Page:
I really liked the gear shifting. The clutch uptake was higher – and the clutch itself lighter – than I had expected. The gears shifted pleasantly. The throw was long, but firm and direct. It didn’t give me any sort of pushback. It was supposed to have been fitted with GM’s infamous skip-shift fuel-saving technology, but I either drove the RPM’s high enough, or maybe this feature had been disabled, and I didn’t notice it.
Pulling out onto the rural highway I was tempted to give it a good footing, but I was overly wary of breaking the tires loose, and potentially sliding my way into oncoming traffic. This was for naught; those massive rear tires offer plenty of traction, and I was able to pull right out and get right up to 70mph. Effortlessly. It does not take a whole lot of throttle to push the Corvette ZR-1 to highway speeds and beyond, but it offers some characteristic buttoned restraint in helping you keep within the legal limit.
For a car that is closer to turning 30 than I am, it was remarkably planted, flat, and stable on the road. No rattles, no shakes, no weird vibrations. The Corvette is first and foremost a grand tourer, and even in ZR-1 trim I was pleasantly surprised by how mild and controllable it has the capability to be. In sweeping or quick turns it stays equally steady with minimal body roll; I never pushed it hard enough to kick the tail out or upset it, but I was so pleased when it ate up any of my road related requests.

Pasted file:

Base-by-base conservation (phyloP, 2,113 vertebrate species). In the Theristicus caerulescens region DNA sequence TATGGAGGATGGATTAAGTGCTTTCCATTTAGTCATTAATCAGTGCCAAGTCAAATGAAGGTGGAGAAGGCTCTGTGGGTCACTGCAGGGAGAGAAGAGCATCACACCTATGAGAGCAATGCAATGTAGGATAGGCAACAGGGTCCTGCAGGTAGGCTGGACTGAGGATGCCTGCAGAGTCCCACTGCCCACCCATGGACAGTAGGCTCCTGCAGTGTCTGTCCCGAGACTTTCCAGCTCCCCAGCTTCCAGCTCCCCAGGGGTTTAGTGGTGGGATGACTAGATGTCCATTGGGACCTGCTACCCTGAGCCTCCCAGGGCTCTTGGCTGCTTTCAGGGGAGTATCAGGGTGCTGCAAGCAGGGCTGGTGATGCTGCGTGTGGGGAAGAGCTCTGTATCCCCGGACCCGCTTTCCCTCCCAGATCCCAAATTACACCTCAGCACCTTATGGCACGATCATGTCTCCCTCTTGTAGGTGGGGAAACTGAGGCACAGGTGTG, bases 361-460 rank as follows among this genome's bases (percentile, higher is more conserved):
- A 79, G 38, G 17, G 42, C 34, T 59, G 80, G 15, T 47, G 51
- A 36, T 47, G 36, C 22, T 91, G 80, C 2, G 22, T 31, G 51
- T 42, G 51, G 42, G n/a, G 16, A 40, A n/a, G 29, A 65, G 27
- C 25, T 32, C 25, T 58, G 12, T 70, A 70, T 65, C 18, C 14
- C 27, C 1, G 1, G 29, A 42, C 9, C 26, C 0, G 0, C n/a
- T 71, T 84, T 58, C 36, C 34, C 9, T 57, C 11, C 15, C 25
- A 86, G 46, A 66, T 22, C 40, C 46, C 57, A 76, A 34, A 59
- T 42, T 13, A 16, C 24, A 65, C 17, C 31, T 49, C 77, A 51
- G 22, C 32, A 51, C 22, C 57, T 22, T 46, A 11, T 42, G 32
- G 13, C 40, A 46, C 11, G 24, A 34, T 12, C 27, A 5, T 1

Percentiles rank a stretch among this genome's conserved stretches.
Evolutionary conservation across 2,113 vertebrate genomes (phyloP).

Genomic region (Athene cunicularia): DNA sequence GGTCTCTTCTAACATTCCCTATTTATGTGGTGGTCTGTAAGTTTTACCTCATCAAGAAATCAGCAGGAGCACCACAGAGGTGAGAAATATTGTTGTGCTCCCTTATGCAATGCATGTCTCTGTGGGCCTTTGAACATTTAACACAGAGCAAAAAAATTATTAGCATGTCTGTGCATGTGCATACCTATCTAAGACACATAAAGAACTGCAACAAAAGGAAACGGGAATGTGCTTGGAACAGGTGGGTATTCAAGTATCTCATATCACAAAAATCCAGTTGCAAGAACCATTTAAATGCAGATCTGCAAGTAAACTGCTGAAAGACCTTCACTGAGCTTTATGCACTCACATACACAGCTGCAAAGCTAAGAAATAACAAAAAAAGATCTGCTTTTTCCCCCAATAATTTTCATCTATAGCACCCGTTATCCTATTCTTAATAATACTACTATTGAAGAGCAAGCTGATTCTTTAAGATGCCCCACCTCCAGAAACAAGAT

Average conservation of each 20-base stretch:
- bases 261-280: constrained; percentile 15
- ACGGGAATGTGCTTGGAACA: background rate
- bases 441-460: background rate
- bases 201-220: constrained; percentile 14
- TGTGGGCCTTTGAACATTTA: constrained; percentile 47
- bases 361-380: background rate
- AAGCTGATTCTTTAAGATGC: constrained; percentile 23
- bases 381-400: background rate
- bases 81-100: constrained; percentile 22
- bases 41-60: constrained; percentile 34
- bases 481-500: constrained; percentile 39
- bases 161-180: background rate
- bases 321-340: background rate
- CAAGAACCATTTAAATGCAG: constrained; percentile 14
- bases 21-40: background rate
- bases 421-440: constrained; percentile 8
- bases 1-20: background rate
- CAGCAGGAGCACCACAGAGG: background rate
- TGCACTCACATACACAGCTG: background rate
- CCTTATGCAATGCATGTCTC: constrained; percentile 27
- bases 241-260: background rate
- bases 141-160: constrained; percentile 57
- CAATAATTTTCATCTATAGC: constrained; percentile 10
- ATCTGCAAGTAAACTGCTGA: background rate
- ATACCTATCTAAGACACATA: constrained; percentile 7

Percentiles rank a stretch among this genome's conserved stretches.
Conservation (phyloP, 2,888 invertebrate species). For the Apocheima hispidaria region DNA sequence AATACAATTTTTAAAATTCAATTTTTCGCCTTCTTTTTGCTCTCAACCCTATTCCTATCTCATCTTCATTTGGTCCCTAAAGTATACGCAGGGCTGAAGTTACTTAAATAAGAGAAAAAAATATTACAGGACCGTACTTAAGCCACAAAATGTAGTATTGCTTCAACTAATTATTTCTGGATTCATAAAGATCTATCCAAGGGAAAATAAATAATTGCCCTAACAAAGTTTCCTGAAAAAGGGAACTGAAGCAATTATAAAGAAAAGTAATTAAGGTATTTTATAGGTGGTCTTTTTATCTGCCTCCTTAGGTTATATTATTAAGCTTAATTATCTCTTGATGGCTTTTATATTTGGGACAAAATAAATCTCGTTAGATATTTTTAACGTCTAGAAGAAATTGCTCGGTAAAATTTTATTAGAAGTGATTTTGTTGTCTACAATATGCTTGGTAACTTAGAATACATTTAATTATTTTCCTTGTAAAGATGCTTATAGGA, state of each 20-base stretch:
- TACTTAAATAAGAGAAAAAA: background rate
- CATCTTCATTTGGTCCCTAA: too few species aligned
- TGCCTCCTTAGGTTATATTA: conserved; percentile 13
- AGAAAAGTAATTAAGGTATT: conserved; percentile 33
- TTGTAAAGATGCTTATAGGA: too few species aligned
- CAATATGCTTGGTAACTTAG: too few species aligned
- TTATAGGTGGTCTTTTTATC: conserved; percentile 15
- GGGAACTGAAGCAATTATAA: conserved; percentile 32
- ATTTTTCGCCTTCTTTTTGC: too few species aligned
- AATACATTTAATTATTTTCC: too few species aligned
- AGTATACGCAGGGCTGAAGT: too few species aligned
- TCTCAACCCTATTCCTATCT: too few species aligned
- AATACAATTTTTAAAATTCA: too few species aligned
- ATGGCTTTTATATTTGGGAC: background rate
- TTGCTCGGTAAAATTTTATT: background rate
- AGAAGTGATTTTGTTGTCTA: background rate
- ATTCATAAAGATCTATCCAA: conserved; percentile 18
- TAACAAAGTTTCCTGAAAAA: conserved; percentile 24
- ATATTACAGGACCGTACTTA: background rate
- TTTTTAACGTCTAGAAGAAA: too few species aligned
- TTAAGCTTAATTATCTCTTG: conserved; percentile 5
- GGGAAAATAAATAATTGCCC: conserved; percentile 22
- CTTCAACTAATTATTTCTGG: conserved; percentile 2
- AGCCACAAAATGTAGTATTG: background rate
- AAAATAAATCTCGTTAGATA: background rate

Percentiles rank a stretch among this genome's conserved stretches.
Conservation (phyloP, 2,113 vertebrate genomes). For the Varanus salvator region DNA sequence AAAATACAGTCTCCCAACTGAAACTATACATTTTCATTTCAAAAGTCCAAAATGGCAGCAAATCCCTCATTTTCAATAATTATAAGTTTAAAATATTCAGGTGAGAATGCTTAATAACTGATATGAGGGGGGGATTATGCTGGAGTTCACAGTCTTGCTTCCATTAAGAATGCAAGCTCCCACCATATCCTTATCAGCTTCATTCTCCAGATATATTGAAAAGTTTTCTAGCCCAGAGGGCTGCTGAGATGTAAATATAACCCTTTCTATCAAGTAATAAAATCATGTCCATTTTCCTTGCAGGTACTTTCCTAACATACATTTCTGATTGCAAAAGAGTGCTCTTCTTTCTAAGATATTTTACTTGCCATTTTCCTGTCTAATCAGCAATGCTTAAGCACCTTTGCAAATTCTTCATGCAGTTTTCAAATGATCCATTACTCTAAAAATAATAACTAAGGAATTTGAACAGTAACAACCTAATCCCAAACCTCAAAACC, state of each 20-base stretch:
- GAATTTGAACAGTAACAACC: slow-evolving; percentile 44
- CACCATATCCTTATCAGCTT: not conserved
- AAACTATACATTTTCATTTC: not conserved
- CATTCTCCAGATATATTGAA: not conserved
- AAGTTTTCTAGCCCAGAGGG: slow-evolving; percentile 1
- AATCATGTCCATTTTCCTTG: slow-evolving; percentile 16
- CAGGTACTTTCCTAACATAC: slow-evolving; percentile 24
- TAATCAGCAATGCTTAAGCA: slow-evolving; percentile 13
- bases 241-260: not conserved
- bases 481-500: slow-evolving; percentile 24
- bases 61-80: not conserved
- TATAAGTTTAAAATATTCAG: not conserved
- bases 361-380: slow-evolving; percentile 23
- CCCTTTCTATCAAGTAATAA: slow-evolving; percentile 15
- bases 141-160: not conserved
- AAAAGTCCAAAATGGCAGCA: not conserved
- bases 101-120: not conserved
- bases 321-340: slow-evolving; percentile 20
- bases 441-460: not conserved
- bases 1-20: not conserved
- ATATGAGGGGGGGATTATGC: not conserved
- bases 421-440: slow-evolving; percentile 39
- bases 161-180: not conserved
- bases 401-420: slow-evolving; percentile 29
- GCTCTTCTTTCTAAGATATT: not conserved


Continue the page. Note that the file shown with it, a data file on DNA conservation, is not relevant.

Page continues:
This is a bit of a tired phrase, but it rings true: you really start to crave the power and the sound. Planting your foot in the accelerator, whether it’s from 5-15, 30-50, or 50-80mph, hearing the 5.7L engine react, feed its 32 valves, and create noise, is a wonderful thing. It’s something I could really, really get used to.
Would I daily?
Uhh. Hell yes I would. Rare, obscure version of popular car? Check. Generational technology with significance to American car manufacturing? Pop-up headlights? Cha-ching. Partially digital gauge cluster? Check. Big-ass, efficient V8 and passably great six-speed manual transmission? Bingo.
Everything about the Corvette ZR-1 is simultaneously screaming and whispering; it’s a beautifully fun juxtaposition.
To be fair, I didn’t drive it in traffic, which I typically like to do before putting my ‘daily’ seal of approval on something. But screw it because this car was so awesome. I would daily for sure. I would say, especially for an older car, it holds up extremely well, is still relevant enough to be daily-driveable, and met or exceeded every single expectation I had set out for it.
Everything about the Corvette ZR-1 is simultaneously screaming and whispering; it’s a beautifully fun juxtaposition. It’s excellently quick without being terrifying. You can whisper at highway speeds. It’s wide track is aggressive, but it’s design is approachable and subtle (in relative). Maybe not as subtle when outfitted in Turquoise, but it’s so much more enjoyable that way. It’s impossible to forget what and why it is when you’re driving it, and I wouldn’t change a thing. I genuinely had a blast, and I would drive this thing into the Jurassic Park sunset in a heartbeat.